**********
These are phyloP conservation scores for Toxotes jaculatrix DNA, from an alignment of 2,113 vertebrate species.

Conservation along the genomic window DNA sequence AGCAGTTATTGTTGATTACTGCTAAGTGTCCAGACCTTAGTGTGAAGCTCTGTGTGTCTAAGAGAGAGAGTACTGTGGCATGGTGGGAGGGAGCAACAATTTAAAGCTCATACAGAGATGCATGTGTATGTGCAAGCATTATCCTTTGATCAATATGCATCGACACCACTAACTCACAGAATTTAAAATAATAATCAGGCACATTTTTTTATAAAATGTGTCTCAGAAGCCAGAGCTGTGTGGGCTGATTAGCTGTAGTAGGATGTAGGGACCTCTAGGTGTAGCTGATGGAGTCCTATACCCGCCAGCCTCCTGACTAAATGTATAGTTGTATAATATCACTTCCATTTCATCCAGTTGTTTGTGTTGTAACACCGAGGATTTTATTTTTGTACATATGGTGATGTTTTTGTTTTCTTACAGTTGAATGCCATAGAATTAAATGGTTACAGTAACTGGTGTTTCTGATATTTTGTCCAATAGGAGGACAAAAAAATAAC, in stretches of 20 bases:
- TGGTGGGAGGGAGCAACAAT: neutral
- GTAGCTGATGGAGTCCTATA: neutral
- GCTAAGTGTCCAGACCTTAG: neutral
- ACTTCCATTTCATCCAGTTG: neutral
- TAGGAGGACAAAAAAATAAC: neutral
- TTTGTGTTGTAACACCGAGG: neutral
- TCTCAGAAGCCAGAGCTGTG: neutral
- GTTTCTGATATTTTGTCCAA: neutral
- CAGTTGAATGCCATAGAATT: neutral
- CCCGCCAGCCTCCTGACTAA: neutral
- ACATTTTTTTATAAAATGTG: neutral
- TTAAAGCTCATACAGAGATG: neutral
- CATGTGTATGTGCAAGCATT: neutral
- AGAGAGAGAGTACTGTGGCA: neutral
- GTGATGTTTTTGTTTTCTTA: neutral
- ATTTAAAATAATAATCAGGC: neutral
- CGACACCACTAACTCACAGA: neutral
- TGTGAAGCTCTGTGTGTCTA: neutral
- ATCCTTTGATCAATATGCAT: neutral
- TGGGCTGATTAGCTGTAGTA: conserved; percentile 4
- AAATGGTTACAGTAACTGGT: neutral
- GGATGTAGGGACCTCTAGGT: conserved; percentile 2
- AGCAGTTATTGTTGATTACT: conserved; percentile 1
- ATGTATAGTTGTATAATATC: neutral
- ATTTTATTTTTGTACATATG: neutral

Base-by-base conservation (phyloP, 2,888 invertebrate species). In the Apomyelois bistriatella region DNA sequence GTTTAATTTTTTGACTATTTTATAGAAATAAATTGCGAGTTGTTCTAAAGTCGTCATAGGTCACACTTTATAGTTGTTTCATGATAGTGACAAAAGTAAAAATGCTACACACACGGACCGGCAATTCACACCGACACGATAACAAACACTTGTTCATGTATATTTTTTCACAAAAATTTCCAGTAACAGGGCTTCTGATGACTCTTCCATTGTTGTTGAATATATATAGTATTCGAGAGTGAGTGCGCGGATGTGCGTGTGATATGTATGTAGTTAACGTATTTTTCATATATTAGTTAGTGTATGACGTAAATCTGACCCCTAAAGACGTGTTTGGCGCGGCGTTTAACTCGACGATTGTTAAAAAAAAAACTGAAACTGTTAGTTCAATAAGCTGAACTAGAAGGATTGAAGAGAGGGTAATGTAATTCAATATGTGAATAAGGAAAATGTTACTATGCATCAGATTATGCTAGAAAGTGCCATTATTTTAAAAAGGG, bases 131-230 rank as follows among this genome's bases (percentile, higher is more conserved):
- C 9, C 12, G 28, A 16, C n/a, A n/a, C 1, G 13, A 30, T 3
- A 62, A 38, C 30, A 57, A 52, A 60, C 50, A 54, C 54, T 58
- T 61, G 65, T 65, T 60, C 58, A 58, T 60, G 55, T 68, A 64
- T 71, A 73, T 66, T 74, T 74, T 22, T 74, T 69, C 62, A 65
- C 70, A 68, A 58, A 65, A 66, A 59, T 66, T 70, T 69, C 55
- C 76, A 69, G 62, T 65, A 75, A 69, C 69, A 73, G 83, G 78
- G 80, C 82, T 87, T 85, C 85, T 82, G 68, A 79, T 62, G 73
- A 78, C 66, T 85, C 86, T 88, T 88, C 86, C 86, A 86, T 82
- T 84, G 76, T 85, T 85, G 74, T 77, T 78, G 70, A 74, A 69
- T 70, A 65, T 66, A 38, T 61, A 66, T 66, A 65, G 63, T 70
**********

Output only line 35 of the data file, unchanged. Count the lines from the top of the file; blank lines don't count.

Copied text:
- G 80, C 82, T 87, T 85, C 85, T 82, G 68, A 79, T 62, G 73